• Perform a complete physical examination from head to toe, including checking body temperature and blood pressure
  • Do a blood test to find out whether there is a virus in the blood, or to detect antibodies that appear when the body is infected with a virus

Yellow fever is sometimes difficult to diagnose because the symptoms are quite common and resemble those of other diseases, such as malaria , typhus , and  dengue fever .

Treatment of Yellow Fever

There is no medicine that can cure yellow fever apart from the immune system of each sufferer. Nevertheless, there are several treatment methods that doctors can do to treat symptoms, namely:

  • Provide supplemental oxygen
  • Keep blood pressure stable with fluid infusion
  • Perform blood transfusion procedures, if there is  anemia  due to bleeding
  • Carry out dialysis procedures if you have kidney failure
  • Give fever and pain relievers, such as  paracetamol or ibuprofen
  • Give antibiotics or other treatment if yellow fever is accompanied by a bacterial infection

Yellow Fever Complications

The following are some of the complications that can arise from yellow fever:

  • Delirium
  • myocarditis
  • Jaundice ( jaundice )
  • Pulmonary oedema
  • Hepatorenal syndrome
  • Brain inflammation  (encephalitis)
  • Secondary bacterial infections, such as pneumonia and bloodstream infections
  • Internal bleeding
  • Kidney failure
  • heart failure
  • Coma
  • Dead

Prevention of Yellow Fever

Yellow fever is not an impossible condition to prevent. The following are some ways you can prevent yellow fever:


Vaccination is the most important way to prevent yellow fever. Some countries even require tourists to have an immunization certificate before entering the country.

Therefore, if you have plans to go abroad, consult with your doctor about vaccination at least 3-4 weeks before departure.

One dose of the yellow fever vaccine can provide lifelong protection. However, for someone who frequently travels to endemic areas, it is advisable to repeat the vaccine dose every 10 years.

The side effects of this vaccine are generally mild, namely headaches, low-grade fever, muscle aches, fatigue, and pain at the injection site.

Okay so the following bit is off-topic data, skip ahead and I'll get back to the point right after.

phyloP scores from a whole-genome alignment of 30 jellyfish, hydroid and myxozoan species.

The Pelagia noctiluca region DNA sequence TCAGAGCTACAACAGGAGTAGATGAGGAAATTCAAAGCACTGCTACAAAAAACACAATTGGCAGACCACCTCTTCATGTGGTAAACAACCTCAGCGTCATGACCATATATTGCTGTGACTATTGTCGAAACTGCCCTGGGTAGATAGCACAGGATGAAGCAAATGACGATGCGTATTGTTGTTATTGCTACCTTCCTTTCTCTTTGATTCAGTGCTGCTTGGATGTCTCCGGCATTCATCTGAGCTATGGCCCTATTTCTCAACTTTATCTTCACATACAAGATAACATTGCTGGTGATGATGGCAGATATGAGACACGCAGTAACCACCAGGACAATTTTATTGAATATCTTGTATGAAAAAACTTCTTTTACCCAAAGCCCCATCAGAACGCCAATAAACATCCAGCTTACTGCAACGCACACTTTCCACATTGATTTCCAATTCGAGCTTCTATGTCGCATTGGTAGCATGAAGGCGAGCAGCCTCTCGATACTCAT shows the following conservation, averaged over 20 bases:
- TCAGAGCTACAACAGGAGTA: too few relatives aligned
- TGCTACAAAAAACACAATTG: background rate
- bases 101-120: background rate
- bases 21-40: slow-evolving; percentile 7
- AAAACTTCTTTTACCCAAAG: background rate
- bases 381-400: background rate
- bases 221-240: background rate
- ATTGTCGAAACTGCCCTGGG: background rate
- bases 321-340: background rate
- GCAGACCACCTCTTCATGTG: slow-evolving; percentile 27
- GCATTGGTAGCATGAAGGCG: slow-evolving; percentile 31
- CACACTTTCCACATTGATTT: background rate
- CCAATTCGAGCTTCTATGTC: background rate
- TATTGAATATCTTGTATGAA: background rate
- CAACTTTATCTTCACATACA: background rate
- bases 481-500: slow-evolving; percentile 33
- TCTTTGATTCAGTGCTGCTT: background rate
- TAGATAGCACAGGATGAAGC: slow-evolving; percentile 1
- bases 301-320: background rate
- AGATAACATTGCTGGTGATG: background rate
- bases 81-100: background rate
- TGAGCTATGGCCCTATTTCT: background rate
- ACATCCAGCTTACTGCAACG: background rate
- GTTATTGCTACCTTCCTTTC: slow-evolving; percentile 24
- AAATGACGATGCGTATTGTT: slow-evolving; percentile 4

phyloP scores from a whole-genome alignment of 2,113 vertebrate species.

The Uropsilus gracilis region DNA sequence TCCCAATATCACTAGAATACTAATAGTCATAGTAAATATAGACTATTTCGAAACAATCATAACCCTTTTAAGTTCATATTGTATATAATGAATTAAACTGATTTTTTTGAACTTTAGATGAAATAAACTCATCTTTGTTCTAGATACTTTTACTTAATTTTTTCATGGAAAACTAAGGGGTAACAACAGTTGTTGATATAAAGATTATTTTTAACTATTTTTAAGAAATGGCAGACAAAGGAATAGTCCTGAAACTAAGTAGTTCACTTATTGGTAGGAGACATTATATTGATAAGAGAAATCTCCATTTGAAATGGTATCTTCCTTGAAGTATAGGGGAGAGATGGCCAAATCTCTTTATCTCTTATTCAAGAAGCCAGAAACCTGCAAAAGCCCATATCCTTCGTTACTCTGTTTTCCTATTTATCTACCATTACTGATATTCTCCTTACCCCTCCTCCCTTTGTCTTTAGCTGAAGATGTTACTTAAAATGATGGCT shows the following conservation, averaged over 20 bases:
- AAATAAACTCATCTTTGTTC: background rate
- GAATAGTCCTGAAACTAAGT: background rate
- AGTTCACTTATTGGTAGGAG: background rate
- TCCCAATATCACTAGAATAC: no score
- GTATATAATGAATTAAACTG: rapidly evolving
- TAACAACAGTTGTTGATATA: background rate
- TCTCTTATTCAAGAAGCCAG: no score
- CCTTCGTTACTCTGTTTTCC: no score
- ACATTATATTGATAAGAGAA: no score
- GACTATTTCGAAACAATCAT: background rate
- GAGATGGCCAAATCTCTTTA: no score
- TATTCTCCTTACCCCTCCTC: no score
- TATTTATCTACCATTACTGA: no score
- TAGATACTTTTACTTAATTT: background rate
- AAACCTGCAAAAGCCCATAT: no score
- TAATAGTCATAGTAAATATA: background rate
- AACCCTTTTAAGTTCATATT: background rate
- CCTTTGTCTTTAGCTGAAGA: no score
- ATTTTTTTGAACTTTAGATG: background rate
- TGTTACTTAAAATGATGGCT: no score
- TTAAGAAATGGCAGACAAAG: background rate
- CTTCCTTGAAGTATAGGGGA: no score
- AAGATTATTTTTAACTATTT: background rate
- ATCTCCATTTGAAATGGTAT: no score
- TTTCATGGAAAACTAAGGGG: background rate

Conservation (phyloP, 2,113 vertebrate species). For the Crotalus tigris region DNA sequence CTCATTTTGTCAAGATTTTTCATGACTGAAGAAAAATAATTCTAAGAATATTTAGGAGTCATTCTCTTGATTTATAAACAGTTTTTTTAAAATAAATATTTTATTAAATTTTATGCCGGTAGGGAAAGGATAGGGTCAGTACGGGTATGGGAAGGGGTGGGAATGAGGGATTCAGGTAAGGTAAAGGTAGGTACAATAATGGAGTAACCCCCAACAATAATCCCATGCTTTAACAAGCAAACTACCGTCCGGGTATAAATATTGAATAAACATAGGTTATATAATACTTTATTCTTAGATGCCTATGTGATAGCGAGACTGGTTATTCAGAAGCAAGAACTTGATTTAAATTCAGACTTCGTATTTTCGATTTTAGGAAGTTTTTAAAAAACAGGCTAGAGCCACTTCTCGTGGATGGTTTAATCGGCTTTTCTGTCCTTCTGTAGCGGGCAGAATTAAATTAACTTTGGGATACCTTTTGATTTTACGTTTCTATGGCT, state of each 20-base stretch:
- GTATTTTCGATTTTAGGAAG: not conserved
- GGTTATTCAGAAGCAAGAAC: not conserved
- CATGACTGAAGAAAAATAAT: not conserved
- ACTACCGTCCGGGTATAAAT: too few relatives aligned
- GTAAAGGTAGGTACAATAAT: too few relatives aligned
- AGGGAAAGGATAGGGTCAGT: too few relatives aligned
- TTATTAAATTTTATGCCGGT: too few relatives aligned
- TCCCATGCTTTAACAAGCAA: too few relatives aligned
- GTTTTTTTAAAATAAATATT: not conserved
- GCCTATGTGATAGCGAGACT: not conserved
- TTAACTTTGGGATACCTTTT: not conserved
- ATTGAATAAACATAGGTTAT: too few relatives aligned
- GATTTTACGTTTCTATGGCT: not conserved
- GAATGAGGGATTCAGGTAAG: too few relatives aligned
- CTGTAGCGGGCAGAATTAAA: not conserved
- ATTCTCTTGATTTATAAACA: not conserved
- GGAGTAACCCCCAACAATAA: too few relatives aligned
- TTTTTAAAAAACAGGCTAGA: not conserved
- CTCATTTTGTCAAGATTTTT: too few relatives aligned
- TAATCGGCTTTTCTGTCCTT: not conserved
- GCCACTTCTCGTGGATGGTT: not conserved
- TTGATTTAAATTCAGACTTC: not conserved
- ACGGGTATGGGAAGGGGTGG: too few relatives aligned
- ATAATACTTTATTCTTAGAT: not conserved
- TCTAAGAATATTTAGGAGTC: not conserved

The yellow fever vaccine is safe for anyone from 9 months to 60 years of age. However, there are several groups that need special attention before undergoing vaccination, namely:

  • Pregnant mother
  • Infants less than 9 months old
  • Someone who is over 60 years old
  • People who have previously been infected with yellow fever
  • Someone who is seriously allergic to egg protein
  • People with weak immune systems, such as people with HIV/AIDS

Consult further with your doctor if you belong to one of the groups of individuals above and plan to get yellow fever vaccination.

Protection from mosquito bites

In addition to vaccination, the risk of yellow fever can also be reduced by protecting yourself from mosquito bites through the following efforts:

  • Use long sleeves and long pants, especially if you are outdoors.
  • Install mosquito nets in air holes, such as at doors or windows.
  • Use mosquito nets, if you don't have air conditioning or mosquito net windows at home.
  • Use mosquito repellent lotion according to the instructions and don't overdo it, because mosquito repellent lotions can be toxic.
  • Use products that are meant for babies and children if you want to use  mosquito repellent lotions on babies and children.
  • Use some natural ingredients that are also able to provide protection against mosquito bites, such as eucalyptus oil.